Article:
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When you apply for your next job, it could be a computer algorithm, rather than a human, that asks you the first round of screening questions.
That is the hope of Eyal Grayevsky, whose company Mya Systems uses artificial intelligence and a chatbot named Mya to help recruiters screen high volumes of applicants for hourly wage jobs.
“When the candidate applies for a job, Mya introduces herself and takes them through a conversation,” he explains. The chatbot will ask questions to see if they are qualified: “Can you work in the evenings?” “Are you comfortable with the pay range?” “Do you have forklift experience?” “How soon can you start?” If the applicant is a good fit, Mya will schedule their interview.
While being interrogated by a computer might sound degrading, Grayevsky points out that it is much better than never hearing back at all, which is the most common outcome.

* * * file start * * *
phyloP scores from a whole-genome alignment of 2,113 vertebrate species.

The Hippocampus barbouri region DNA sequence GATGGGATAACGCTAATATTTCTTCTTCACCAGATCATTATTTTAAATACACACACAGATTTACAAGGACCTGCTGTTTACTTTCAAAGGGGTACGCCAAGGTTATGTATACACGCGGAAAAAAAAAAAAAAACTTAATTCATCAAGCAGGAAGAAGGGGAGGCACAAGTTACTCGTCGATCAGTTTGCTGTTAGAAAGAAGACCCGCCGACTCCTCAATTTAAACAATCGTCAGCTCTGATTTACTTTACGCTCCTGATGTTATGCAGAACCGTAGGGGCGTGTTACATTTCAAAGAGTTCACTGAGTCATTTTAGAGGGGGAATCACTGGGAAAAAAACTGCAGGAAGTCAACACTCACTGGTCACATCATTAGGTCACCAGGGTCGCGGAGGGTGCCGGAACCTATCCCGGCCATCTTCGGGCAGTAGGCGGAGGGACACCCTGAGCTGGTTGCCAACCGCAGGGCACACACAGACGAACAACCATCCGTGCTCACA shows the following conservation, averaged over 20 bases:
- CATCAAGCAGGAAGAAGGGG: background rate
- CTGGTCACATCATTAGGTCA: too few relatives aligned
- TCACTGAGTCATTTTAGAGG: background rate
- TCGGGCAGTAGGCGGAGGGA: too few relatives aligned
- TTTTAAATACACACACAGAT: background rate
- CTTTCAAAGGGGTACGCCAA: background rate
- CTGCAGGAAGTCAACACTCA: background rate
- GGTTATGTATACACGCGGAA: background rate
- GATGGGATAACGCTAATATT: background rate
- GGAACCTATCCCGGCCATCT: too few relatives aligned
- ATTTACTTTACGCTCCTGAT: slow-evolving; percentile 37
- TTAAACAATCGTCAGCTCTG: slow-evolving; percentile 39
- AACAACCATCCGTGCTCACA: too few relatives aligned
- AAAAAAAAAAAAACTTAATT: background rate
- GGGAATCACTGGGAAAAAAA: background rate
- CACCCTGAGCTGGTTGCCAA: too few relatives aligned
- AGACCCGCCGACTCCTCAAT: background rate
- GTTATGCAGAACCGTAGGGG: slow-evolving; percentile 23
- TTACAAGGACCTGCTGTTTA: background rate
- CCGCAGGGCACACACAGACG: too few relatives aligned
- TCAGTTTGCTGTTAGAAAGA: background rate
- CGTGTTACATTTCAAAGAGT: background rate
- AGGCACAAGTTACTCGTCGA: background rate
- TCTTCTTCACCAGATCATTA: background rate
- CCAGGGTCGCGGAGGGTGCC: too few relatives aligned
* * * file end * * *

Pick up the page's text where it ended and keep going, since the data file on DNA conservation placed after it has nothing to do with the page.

The idea for the company was born out of his own job search experience after university. He applied to 40 positions and heard back from only two of them. He estimates that about 85 per cent of job applications in the US fall into a “black hole” and the applicants never get a response.
Recruiters are struggling to handle much higher volumes of curriculum vitaes than ever before. It is partly because people are changing jobs more often and partly because the internet has made it so much easier for applicants to apply to a lot of jobs at once.
The flood of CVs is particularly severe for hourly wage jobs, such as in warehouses or retail stores, where a company might need to hire hundreds or even thousands of workers ahead of a busy season. These types of roles will be the first where automation and algorithms will make a real difference. “Recruiters are so bogged down,” says Grayevsky. “As a result of the ‘spray and pray’ mentality that job seekers have, recruiters often deal with huge amounts of volume,” he says. “When it happens it creates a bottleneck and it becomes really hard to properly manage all these relationships.”